Frankenstein sun

Suddenly, Henry’s malformed assistant Fritz runs in bearing a torch and immediately screams in horror upon viewing the Monster’s “ugliness.” Frankenstein is soon subdued and chained and left to be taunted and whipped by Fritz, who’s probably happy to torment someone even more socially unacceptable than he is. Not knowing any better, and thus far experiencing only violence, Frankenstein kills Fritz.

Instead of understanding and protecting his son, Henry agrees with Dr. Waldman that Frankenstein should be killed. And thus the rejection begins. Henry’s creation has not lived up to his expectations and, hence, must be shunned. Frankenstein is quickly locked away in order for his monstrous appearance to not be seen by Henry’s father nor Henry’s fiancée, Elizabeth. The poor beast is then abandoned by the only parental figure he ever knew and is left to be experimented on by Waldman. Again, knowing no better as he has not been given anything remotely resembling love and acceptance, Frankenstein chokes Waldman and escapes into the world at large, well before his “maturity.” It’s a world he has never encountered before, nor one he is prepared for.

At this point we come to the film’s most controversial scene. Frankenstein has thus far been responsible for two deaths, but they can be justified as self-defense. Craving acceptance and companionship, Frankenstein finds a young girl, Maria, playing by the river. Instead of recoiling in terror, she takes the monster’s hand and asks him to play. Again, the look on Karloff’s face as Frankenstein smells a flower and feels acceptance for the first time is achingly beautiful and simultaneously heart-rending.

We all know how this ends. Frankenstein and Maria toss flowers into the river, and upon seeing them float, Frankenstein, in his naiveté, surmises that Maria would as well. He picks her up and tosses her into the drink. She does not surface. A cold-blooded murder this was not, and the look of sheer horror when Frankenstein realizes what he has done attests to that. He simply was never taught any better.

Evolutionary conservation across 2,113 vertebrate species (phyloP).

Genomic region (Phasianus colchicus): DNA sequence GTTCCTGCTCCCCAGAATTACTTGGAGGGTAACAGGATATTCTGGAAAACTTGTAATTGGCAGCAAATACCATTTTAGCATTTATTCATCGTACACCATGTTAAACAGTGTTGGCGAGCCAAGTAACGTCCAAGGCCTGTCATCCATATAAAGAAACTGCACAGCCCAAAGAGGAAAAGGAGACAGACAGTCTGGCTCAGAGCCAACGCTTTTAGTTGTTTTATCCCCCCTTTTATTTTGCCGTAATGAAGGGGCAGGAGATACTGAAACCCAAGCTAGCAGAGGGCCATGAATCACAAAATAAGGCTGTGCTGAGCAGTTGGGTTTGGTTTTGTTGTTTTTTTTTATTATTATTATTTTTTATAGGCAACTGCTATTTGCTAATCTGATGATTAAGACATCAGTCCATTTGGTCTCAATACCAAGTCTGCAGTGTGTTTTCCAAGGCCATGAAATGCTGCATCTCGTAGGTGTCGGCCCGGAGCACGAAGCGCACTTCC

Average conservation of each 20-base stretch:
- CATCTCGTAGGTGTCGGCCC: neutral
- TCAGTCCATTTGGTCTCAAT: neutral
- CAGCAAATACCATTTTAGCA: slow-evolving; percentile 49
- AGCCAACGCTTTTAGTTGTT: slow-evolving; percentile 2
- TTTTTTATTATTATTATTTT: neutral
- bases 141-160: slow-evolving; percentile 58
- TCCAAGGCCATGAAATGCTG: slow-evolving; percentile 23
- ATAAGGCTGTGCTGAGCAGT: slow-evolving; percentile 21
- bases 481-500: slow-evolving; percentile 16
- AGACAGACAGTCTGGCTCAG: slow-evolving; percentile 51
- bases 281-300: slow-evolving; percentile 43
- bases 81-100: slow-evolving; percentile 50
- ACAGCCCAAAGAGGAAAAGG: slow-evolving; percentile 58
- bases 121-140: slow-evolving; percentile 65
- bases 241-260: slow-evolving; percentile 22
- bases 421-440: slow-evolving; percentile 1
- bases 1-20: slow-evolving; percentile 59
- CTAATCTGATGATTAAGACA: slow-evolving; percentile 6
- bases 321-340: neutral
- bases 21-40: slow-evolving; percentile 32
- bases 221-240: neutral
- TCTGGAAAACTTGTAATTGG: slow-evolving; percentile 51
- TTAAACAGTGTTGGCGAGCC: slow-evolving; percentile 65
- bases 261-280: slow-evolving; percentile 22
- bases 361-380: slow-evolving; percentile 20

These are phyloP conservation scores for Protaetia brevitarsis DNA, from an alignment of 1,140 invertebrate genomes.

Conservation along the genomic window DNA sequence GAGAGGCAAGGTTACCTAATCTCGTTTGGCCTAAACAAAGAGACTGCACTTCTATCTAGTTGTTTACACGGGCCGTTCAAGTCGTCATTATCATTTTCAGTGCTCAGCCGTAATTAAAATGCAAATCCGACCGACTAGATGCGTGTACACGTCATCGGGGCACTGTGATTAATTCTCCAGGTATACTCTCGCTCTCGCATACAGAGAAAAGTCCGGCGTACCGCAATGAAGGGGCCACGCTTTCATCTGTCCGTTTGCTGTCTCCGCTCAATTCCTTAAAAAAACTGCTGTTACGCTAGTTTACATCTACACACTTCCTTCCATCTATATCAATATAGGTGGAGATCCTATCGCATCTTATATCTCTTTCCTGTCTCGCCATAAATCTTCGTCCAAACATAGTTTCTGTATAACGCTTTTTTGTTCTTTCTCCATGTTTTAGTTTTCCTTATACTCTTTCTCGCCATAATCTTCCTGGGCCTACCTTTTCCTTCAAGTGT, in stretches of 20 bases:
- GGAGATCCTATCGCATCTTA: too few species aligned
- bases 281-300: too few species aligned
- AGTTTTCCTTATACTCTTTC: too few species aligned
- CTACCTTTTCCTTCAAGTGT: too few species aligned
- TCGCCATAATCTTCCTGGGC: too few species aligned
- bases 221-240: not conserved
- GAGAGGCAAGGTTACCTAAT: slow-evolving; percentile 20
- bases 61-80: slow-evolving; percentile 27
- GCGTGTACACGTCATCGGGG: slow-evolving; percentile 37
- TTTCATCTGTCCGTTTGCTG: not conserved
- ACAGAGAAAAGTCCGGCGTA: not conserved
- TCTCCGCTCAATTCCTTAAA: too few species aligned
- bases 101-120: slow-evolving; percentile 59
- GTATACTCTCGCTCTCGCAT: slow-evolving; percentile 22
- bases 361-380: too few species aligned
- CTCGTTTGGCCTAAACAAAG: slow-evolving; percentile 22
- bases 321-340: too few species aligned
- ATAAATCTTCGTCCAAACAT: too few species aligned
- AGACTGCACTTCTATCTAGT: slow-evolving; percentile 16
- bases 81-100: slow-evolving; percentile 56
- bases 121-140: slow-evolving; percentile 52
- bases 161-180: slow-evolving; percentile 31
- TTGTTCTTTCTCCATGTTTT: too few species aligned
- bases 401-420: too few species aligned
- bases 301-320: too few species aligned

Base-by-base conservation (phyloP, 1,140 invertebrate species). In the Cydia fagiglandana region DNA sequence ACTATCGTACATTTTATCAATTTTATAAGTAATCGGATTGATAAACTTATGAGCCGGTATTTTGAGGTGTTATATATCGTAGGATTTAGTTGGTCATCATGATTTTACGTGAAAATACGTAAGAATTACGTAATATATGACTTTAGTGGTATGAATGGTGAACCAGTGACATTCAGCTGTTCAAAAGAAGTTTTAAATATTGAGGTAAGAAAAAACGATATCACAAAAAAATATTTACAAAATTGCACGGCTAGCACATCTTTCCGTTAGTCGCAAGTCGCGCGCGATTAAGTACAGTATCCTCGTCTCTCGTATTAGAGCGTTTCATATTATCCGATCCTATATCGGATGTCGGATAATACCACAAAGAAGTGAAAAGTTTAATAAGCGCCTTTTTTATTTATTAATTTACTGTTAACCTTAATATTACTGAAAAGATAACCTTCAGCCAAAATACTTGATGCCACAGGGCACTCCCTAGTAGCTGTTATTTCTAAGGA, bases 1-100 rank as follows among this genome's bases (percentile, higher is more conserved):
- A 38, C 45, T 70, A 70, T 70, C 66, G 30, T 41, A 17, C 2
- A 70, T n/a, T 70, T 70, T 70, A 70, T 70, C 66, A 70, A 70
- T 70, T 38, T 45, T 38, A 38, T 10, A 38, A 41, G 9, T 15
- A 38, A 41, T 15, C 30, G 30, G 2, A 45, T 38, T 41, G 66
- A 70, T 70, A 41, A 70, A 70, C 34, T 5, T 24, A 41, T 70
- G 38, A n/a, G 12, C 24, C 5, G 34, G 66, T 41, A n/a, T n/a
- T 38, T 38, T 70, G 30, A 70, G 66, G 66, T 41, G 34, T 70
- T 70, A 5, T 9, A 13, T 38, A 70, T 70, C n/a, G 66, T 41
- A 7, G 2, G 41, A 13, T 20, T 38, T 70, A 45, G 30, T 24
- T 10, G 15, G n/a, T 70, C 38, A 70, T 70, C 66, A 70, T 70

Nonetheless, this is the impetus for the villagers to shun the monster en masse and chase him through the village, torches in hand. Henry joins the lynch mob, the ultimate betrayal of a father to his son. Ultimately, the doctor and his creation meet and fight on top of a mountain and later a windmill. This is a fight for sheer survival on the part of the confused Monster, who still cannot comprehend why his father/creator hates him so. Ultimately, the villagers burn the windmill to the ground with Frankenstein still in it, thus erasing the village of the outsider, the reject, the one who does not fit in. Karloff’s screams as he’s seemingly burned and crushed to death are beyond mournful.

In a nice bit of irony, the ultimate outsider has, in the ensuing years, become an ingrained piece of the pop culture firmament, the Karloff/Pierce visage adorning everything from toys to postage stamps to loot bags to commemorative plates. Children every year dress up as the monster for Halloween, and when they stare in the mirror and view themselves made up in all the hallmarks of the character – the haphazardly stitched scars, the flat skull, the green skin, the oversized shoulders, the thick-soled shoes, the electrical bolts attached to the neck – perhaps they grin. But maybe they do so because what they are seeing staring back at them is not just a wonderful costume but, rather, a reflection of a monster that in some weird way embodies what it really means to be human.